Dandelions in Your Accounts Receivable
This post comes to you via Seck & Associates, a business law firm that helps entrepreneurs navigate change with a focus on mergers and acquisitions. The information you obtain from this site is not, nor is it intended to be, legal advice. You should consult an attorney for advice regarding your individual situation. Seck & Associates invites you to contact them and welcomes your calls, letters and e-mail, but merely contacting them does not create an attorney-client relationship. Please do not send any confidential information to them until such time as an attorney-client relationship has been established.
Springtime brings spring cleaning, green grass and, unfortunately, dandelions. Similarly, as your company grows, you may have noticed some dandelions, or past due accounts, in your accounts receivable.
Driving to and from work in the Midwest, it is hard to miss the dandelions. Such dandelions are a daily reminder to address the dandelions in your accounts receivable. Whether you have one or two past due accounts or a hundred past due accounts, failing to take action can cause your company’s dandelions to spread.
Non-paying customers or clients may tell acquaintances or colleagues that your company has a reputation for not collecting on past due accounts. Before you know it, your accounts receivable may look like this, or maybe it already does. Having a large amount of aging accounts receivable can make a company much less desirable to lenders or to potential buyers. Cleaning up old accounts receivable may improve your cash flow and reduce your bad debt.
You can improve your collections dramatically by implementing a few simple steps in your collections process:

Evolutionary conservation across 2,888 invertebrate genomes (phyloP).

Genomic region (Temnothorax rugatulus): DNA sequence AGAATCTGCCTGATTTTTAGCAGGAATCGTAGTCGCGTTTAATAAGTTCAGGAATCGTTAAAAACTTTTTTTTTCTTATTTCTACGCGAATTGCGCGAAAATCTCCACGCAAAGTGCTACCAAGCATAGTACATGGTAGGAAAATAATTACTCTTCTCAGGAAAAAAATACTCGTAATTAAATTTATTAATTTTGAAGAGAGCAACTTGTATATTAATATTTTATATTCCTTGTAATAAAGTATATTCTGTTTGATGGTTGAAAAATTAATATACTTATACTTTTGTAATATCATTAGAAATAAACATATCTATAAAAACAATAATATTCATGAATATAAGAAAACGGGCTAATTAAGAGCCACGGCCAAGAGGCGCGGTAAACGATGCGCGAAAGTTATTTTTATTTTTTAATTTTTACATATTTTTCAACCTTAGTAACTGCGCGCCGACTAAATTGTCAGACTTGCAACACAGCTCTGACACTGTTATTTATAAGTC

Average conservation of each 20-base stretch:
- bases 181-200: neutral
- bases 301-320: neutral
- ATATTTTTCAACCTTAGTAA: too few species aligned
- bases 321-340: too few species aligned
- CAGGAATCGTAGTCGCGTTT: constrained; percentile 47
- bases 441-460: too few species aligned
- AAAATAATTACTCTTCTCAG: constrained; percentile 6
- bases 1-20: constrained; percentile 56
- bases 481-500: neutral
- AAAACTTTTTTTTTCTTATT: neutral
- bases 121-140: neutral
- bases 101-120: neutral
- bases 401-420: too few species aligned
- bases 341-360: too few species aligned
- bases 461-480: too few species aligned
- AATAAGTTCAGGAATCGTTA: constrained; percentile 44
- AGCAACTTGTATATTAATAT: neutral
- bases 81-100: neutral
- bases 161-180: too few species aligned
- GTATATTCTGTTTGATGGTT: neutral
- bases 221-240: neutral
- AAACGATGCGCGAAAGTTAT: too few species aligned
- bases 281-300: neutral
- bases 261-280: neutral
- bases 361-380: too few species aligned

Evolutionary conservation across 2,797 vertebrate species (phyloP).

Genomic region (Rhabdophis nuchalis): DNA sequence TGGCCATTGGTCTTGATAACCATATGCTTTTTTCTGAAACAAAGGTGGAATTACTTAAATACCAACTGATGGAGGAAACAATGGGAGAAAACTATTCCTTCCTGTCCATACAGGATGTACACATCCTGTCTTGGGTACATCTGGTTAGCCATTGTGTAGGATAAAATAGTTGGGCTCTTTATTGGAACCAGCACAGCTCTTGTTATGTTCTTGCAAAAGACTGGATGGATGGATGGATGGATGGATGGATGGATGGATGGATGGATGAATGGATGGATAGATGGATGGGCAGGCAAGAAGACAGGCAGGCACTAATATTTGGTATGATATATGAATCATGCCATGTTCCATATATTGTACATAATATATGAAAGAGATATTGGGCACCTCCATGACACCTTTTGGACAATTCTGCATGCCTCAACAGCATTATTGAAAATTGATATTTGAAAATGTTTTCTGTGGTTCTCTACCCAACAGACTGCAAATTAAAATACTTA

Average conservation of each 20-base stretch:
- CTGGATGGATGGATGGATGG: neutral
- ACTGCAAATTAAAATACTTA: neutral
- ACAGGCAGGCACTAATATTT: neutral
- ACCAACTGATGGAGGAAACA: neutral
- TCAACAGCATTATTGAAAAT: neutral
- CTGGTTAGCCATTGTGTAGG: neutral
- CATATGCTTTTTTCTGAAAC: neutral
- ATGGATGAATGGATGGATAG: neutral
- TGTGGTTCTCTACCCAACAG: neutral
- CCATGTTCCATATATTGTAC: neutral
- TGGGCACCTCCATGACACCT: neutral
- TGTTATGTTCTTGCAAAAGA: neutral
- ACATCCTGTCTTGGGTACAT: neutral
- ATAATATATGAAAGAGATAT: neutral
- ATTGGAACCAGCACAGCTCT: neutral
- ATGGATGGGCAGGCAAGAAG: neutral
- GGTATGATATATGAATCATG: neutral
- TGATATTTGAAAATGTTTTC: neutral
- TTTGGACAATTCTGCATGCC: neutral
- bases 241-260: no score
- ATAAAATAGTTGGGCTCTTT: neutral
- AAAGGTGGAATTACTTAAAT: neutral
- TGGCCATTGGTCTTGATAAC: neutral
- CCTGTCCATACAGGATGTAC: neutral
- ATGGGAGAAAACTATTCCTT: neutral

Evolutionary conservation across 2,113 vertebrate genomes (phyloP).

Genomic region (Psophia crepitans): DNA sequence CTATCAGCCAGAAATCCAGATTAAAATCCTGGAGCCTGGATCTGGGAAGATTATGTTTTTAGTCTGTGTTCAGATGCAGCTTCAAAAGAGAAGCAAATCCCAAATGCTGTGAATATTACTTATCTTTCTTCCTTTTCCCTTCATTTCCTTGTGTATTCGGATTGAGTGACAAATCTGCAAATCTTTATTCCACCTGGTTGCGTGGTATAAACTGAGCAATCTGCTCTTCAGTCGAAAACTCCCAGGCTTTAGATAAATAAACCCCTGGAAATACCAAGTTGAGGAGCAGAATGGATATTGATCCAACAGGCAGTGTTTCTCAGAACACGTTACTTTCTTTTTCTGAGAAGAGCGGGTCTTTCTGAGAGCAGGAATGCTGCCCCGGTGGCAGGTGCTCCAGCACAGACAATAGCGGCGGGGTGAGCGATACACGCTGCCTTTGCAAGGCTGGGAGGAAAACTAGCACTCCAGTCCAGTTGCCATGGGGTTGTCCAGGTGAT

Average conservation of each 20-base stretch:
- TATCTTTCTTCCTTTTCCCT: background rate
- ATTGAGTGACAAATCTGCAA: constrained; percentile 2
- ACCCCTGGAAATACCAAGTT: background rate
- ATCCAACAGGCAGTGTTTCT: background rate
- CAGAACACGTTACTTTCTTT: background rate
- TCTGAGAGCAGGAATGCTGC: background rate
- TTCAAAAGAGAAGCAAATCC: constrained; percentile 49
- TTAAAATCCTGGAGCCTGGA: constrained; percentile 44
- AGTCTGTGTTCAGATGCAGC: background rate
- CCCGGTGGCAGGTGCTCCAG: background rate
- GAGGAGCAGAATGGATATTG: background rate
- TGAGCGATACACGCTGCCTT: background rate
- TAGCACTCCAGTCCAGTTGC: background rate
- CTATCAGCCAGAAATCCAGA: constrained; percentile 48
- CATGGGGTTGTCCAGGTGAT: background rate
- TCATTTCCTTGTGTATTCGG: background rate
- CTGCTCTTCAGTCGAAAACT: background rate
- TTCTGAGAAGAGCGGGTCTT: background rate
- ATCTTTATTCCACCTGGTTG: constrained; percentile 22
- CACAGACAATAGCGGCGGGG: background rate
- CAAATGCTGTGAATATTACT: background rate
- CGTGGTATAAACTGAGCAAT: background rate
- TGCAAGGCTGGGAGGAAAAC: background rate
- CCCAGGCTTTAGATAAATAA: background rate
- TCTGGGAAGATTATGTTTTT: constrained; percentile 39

1. Make your payment policy clear and enforce it. Make your payment policy clear to your customers so they understand their obligations prior to shipping products or providing services. Having a client acknowledge that they understand the policy and that you enforce payment goes a long way to setting expectations.
2. Get out invoices in a timely manner. Billing immediately after providing the services or shipping products in a systematic manner sets the tone for good billing practices and expectations for payments. Customers don’t like to receive invoices late.
3. Make it easy for clients to pay. Do whatever is necessary to help clients pay. Allowing customers to use PayPal or credit cards or having a Square® available when you provide the product or services makes it easier to pay.
4. Follow up on late accounts. Follow up on your aging accounts receivable so you’ll understand what you need to collect. If customers don’t pay immediately, send a friendly reminder on a regular basis to remind them of their outstanding amounts due. If that doesn’t work, a call often prompts clients to pay.
5. Fix mistakes. Customers may not pay if they think the invoice is incorrect. We recommend working out billing errors quickly to maintain a customer’s trust, one of the most important components of a customer relationship.
6. Comply with state laws. Every state has different collection laws and some apply the same laws to businesses as they do to collection agencies, which means you may not be able to call customers outside of business hours or disclose to a third party that someone owes you money without consequences.
If you have implemented the above steps and still have customers who won’t pay, Seck & Associates can help. We have a dedicated staff who is committed to handling collections in a friendly and professional manner.